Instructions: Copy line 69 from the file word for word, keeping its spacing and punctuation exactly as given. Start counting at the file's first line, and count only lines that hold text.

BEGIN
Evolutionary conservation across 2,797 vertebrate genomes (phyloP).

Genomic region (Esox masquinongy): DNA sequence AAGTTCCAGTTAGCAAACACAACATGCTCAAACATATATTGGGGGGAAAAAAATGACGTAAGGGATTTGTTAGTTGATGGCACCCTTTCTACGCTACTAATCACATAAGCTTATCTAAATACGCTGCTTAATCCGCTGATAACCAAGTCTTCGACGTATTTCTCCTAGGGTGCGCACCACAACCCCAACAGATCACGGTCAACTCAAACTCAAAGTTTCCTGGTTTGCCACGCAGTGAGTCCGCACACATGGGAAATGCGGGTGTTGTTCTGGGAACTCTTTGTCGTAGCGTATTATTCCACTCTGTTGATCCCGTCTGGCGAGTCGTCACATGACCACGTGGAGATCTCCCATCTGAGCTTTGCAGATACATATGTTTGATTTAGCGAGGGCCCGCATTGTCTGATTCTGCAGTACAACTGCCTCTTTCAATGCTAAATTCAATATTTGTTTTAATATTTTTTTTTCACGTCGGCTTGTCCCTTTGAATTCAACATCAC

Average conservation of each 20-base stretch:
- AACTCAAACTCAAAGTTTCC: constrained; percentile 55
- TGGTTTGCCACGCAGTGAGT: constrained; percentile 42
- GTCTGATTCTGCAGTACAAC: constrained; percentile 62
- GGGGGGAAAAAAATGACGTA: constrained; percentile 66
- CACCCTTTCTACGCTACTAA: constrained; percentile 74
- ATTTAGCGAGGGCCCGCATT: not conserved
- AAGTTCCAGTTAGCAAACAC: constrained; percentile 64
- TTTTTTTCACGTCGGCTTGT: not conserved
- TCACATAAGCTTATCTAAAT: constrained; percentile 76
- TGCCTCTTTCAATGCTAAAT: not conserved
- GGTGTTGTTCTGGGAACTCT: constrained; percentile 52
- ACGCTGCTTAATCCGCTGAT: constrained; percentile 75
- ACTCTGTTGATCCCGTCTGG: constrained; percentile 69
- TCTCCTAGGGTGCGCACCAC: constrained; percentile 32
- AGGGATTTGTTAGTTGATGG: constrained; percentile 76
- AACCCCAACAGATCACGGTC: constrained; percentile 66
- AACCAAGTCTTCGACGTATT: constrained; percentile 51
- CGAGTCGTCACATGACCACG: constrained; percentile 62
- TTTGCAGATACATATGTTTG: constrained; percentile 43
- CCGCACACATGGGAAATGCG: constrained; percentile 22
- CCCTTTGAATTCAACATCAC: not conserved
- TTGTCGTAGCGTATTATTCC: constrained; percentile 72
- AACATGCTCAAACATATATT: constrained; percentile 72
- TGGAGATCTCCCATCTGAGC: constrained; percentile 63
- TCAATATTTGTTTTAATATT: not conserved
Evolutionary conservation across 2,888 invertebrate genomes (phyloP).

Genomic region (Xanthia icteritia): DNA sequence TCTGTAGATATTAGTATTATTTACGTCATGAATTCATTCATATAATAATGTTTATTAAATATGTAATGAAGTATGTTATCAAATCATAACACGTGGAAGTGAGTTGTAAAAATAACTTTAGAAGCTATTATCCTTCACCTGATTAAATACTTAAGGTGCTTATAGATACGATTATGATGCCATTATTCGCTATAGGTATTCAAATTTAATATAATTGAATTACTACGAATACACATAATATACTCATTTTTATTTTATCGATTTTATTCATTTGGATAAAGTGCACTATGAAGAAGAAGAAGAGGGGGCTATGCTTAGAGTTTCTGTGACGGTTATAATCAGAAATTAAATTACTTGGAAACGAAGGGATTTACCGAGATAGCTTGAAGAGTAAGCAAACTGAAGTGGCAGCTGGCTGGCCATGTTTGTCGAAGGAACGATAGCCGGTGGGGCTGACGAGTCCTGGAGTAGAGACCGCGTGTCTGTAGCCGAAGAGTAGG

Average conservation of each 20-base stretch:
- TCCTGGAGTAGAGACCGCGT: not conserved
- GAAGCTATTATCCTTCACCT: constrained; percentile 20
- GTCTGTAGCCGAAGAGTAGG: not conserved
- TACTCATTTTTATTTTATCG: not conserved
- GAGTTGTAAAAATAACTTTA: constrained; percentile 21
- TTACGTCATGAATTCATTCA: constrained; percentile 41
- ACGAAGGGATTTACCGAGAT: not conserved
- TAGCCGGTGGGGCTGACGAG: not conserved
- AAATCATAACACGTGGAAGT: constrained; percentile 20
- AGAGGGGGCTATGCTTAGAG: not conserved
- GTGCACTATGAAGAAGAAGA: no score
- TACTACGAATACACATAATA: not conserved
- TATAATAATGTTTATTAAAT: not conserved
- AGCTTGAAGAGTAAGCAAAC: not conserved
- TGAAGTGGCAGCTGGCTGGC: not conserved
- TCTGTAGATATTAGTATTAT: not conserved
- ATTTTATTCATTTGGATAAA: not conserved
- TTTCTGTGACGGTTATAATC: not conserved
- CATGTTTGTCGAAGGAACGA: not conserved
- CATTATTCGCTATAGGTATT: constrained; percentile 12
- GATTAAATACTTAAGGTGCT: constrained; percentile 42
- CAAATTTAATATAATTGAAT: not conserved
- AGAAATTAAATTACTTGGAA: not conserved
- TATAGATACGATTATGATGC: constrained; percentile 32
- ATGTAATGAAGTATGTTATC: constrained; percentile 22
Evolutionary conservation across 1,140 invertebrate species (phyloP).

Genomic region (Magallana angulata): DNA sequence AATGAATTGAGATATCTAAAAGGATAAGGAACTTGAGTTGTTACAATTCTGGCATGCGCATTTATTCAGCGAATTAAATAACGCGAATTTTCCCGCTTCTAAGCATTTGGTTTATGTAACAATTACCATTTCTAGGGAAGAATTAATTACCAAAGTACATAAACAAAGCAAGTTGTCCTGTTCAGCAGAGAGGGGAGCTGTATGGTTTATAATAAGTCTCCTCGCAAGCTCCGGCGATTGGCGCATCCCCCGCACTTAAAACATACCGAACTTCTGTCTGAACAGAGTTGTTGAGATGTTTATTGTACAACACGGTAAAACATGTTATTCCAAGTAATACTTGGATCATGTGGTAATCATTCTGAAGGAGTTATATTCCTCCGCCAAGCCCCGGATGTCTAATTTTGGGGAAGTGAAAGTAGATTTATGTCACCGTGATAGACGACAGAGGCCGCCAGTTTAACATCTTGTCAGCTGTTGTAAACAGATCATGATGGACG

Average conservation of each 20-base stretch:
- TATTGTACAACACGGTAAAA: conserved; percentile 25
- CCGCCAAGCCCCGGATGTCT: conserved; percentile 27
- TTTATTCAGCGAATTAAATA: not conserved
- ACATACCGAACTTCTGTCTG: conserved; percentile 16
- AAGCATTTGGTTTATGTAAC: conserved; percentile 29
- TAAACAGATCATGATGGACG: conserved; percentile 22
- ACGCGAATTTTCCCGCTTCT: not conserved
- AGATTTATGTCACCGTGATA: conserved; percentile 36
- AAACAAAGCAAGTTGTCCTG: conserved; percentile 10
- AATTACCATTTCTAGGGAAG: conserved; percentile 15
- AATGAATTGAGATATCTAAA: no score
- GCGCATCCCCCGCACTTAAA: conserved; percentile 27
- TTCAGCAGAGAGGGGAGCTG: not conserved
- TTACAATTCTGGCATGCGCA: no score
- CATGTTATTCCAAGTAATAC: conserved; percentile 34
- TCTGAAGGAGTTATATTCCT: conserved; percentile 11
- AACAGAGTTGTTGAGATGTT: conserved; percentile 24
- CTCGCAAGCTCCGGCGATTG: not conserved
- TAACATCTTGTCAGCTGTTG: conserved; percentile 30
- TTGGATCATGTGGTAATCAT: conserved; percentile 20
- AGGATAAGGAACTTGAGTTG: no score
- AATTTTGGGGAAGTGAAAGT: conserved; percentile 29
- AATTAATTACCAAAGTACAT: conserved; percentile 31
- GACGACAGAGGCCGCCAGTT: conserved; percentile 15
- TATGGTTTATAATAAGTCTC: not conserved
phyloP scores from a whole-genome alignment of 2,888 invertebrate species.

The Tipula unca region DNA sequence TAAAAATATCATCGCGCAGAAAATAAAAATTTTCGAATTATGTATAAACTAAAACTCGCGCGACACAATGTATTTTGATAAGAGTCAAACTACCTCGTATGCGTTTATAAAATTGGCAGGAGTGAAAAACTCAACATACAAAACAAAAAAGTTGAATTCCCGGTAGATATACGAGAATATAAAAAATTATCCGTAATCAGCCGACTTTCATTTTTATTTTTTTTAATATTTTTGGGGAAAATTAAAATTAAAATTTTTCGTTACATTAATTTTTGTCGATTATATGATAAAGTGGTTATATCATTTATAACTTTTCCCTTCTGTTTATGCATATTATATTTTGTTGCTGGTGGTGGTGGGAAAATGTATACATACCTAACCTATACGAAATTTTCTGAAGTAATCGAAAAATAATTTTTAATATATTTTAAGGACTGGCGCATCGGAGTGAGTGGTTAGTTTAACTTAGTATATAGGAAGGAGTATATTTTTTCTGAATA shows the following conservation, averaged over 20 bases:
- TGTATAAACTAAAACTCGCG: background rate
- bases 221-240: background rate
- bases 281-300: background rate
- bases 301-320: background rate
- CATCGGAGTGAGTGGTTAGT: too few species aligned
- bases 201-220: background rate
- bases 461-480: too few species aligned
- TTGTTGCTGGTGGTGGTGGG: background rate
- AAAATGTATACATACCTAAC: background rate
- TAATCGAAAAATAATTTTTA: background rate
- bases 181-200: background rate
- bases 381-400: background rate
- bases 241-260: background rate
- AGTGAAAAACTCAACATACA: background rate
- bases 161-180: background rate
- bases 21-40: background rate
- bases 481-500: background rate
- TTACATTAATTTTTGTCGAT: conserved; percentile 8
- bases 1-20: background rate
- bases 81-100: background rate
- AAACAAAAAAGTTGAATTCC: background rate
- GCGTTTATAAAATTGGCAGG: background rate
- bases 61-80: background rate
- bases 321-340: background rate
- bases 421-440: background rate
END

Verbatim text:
- AATTACCATTTCTAGGGAAG: conserved; percentile 15